Should the U.S. Refocus Drug Addiction as a Public Health Issue for the Department of Education

capitol buildingDrug addiction affects every American to a greater or lesser degree. Its cost in human suffering, broken lives, and destroyed dreams is well-known to the addict, and those who love him or her. Its economic cost to individuals and organizations at all levels of society is well documented. Despite any ongoing efforts to successfully curtail the use of potentially highly addictive illicit and pharmaceutical drugs capable of causing death, drug use is on the rise.

U.S. Government Agencies

According to one recent article discussing “failed” drug education in the U.S., it was noted that at one point in time, the White House suggested a public health approach to drug-use.

The article also proposes that addressing drugs and drug-use as a public health issue requires a change in focus from the Department of Justice to the Department of Education.

To understand such a suggested change in focus in an effort to curtail drug use and mitigate the risk, damage and harm caused, it is necessary to understand the distinctly different purposes and activities of a number of different U.S. government agencies:

  • The U.S. Department of Education has as its mission, in part, “to promote student achievement” and foster educational excellence.
  • In contrast, the U. Department of Justice Drug Enforcement Agency has as part of its mission “to recommend and support non-enforcement programs” targeting the reduction of availability of illicit drugs (controlled substances) on both domestic and international markets.
  • The United States Department of Health & Human Services (HHS) is the government’s principal agency for providing essential human services and protecting the health of Americans.
  • One of the HHS major operating components is the Centers for Disease Control and Prevention (CDC), and is designated as the nation’s health protection agency.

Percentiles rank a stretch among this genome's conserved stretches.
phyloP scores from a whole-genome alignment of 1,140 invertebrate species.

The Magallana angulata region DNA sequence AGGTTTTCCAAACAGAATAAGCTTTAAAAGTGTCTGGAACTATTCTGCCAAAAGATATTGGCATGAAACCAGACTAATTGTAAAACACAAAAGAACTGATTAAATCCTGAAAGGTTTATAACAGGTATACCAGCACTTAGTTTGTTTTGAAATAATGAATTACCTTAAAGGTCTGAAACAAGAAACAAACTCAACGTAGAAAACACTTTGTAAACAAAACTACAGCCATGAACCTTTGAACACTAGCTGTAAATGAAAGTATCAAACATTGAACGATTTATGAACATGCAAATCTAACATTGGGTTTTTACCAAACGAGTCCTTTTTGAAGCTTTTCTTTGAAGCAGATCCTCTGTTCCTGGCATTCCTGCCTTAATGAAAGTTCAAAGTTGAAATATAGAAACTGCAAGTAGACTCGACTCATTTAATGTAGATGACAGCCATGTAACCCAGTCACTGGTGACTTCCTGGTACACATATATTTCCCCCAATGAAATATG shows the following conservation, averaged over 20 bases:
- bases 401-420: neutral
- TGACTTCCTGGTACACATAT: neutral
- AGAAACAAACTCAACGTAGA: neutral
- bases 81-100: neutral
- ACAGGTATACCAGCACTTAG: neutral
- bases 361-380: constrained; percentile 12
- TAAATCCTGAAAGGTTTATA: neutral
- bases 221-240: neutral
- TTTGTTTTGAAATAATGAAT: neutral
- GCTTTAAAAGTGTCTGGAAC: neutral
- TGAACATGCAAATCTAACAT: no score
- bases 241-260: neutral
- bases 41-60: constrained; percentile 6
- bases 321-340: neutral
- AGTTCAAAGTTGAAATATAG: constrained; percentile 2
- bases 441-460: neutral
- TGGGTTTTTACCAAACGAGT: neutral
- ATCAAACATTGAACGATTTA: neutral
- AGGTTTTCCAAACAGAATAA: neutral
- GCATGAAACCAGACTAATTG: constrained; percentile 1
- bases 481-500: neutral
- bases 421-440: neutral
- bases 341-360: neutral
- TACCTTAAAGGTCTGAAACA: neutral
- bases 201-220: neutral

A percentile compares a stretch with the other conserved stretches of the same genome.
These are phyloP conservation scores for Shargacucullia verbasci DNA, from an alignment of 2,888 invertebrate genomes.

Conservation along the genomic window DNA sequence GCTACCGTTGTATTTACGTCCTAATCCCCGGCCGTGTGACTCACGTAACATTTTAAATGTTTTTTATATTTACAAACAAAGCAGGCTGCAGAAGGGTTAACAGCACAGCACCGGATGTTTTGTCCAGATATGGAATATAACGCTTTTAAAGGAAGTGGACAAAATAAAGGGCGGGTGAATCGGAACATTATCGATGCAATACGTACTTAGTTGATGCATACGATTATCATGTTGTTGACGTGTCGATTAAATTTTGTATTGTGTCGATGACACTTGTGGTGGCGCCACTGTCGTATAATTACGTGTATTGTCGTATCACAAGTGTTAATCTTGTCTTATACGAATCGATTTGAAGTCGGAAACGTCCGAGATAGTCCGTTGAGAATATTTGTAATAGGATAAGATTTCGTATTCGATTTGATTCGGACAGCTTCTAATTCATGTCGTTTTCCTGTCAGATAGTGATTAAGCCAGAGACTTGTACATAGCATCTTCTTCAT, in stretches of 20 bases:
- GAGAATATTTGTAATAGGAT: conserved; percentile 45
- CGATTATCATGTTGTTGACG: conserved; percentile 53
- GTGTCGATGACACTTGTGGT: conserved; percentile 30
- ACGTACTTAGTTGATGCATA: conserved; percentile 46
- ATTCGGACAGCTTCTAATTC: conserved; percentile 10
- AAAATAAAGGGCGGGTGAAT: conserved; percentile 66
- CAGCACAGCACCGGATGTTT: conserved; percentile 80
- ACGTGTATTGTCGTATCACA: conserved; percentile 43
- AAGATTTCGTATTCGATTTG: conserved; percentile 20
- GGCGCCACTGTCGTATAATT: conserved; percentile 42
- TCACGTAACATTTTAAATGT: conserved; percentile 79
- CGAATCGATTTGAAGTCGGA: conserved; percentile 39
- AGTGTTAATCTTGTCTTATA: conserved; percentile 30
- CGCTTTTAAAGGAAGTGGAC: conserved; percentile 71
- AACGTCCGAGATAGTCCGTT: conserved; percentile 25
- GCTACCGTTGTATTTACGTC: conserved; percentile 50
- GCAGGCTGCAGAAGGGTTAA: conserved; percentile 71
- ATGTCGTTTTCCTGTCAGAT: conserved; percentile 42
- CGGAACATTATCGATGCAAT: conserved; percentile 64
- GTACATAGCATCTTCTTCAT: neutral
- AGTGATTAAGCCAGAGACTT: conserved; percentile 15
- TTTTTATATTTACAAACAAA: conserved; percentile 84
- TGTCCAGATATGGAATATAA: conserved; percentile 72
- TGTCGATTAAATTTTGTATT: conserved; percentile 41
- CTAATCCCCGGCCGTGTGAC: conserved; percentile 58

If we were to address drug-addiction more from an educational standpoint, it is necessary to understand what education and its purpose truly is.

Education and Drug Education

The essence of education is a person’s experience of learning, or being taught. Much of a person’s education occurs outside the confines of a schoolroom. Much of it occurs from a myriad of sources other than schoolteachers and educators.

According to one renowned philosopher and humanitarian, education gives the person the accumulated data of a long span of culture, and it can—just like personal experience—be used to solve many of a person’s problems.

Education begins at home, with parents and family members as the primary source of learning. As a child’s world expands, education comes from pre-school and children in the neighborhood. Next follows the many years spent in formal education, with its many life-shaping facets of influence.

In society today, electronic sources of education heavily influence children and youth, their literacy and values, and the life-choices made. Television spews volumes of information and advertising that is questionable, at best. The internet is a source of nearly limitless information, both good and bad, factual and false, and all the shades of gray between.

Drug Education

On the subject of drug education, we need to look at what we are teaching our children and youth by example, and how we deal with life challenges and problems.

Our society currently teaches our educators, teachers, parents and school-age children and youth that study and learning difficulties are “solved” with a pill. Aderall and Ritalin, routinely prescribed for ADHD, are classified by the Drug Enforcement Agency (DEA) as Schedule II, along with cocaine and Dexedrine. Schedule II drugs have a high potential for abuse, and the stage has been set for future chemical dependency.

Many adults today use prescription painkillers and psychotropic medications. Many adults drink to excess. Voters have legalized pot in a number of U.S states. That is education by example.

Such conduct and practices are an education regarding drugs—but not drug prevention education.

Drug prevention education may very well be a public health issue for the Department of Education. We are in desperate need of effective, factual and evidence-based drug prevention education that teaches real-world prevention solutions to real-world drug, drug abuse and addction problems.

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